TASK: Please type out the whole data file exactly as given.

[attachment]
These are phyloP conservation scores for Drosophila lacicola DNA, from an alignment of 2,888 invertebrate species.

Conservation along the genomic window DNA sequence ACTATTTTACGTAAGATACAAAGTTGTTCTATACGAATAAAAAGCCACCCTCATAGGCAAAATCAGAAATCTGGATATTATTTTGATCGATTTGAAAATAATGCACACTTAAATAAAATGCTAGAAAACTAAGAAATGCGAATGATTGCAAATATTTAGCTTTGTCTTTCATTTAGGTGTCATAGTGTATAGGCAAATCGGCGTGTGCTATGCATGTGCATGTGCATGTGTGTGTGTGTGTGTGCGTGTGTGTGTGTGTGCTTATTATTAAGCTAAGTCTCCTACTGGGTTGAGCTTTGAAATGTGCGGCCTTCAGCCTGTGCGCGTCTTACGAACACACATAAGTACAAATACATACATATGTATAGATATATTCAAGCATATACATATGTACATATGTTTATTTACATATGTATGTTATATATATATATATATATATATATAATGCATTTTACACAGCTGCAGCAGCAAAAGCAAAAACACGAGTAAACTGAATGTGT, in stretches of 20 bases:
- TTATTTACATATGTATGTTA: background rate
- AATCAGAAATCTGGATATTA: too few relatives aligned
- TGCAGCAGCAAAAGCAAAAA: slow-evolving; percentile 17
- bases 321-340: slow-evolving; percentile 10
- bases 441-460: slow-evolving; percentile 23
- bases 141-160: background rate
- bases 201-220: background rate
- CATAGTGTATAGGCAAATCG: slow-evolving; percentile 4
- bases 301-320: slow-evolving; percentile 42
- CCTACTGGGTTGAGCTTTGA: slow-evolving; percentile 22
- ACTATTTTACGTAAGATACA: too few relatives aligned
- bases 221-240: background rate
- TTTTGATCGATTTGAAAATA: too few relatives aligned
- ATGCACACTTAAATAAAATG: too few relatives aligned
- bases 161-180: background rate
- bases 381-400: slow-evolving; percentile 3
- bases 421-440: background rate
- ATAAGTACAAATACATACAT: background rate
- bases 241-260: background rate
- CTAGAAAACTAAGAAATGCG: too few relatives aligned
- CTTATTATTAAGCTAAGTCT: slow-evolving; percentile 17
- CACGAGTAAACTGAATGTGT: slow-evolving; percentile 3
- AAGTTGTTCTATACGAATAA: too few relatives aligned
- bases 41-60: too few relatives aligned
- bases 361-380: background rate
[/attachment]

These are phyloP conservation scores for Drosophila lacicola DNA, from an alignment of 2,888 invertebrate species.

Conservation along the genomic window DNA sequence ACTATTTTACGTAAGATACAAAGTTGTTCTATACGAATAAAAAGCCACCCTCATAGGCAAAATCAGAAATCTGGATATTATTTTGATCGATTTGAAAATAATGCACACTTAAATAAAATGCTAGAAAACTAAGAAATGCGAATGATTGCAAATATTTAGCTTTGTCTTTCATTTAGGTGTCATAGTGTATAGGCAAATCGGCGTGTGCTATGCATGTGCATGTGCATGTGTGTGTGTGTGTGTGCGTGTGTGTGTGTGTGCTTATTATTAAGCTAAGTCTCCTACTGGGTTGAGCTTTGAAATGTGCGGCCTTCAGCCTGTGCGCGTCTTACGAACACACATAAGTACAAATACATACATATGTATAGATATATTCAAGCATATACATATGTACATATGTTTATTTACATATGTATGTTATATATATATATATATATATATATAATGCATTTTACACAGCTGCAGCAGCAAAAGCAAAAACACGAGTAAACTGAATGTGT, in stretches of 20 bases:
- TTATTTACATATGTATGTTA: background rate
- AATCAGAAATCTGGATATTA: too few relatives aligned
- TGCAGCAGCAAAAGCAAAAA: slow-evolving; percentile 17
- bases 321-340: slow-evolving; percentile 10
- bases 441-460: slow-evolving; percentile 23
- bases 141-160: background rate
- bases 201-220: background rate
- CATAGTGTATAGGCAAATCG: slow-evolving; percentile 4
- bases 301-320: slow-evolving; percentile 42
- CCTACTGGGTTGAGCTTTGA: slow-evolving; percentile 22
- ACTATTTTACGTAAGATACA: too few relatives aligned
- bases 221-240: background rate
- TTTTGATCGATTTGAAAATA: too few relatives aligned
- ATGCACACTTAAATAAAATG: too few relatives aligned
- bases 161-180: background rate
- bases 381-400: slow-evolving; percentile 3
- bases 421-440: background rate
- ATAAGTACAAATACATACAT: background rate
- bases 241-260: background rate
- CTAGAAAACTAAGAAATGCG: too few relatives aligned
- CTTATTATTAAGCTAAGTCT: slow-evolving; percentile 17
- CACGAGTAAACTGAATGTGT: slow-evolving; percentile 3
- AAGTTGTTCTATACGAATAA: too few relatives aligned
- bases 41-60: too few relatives aligned
- bases 361-380: background rate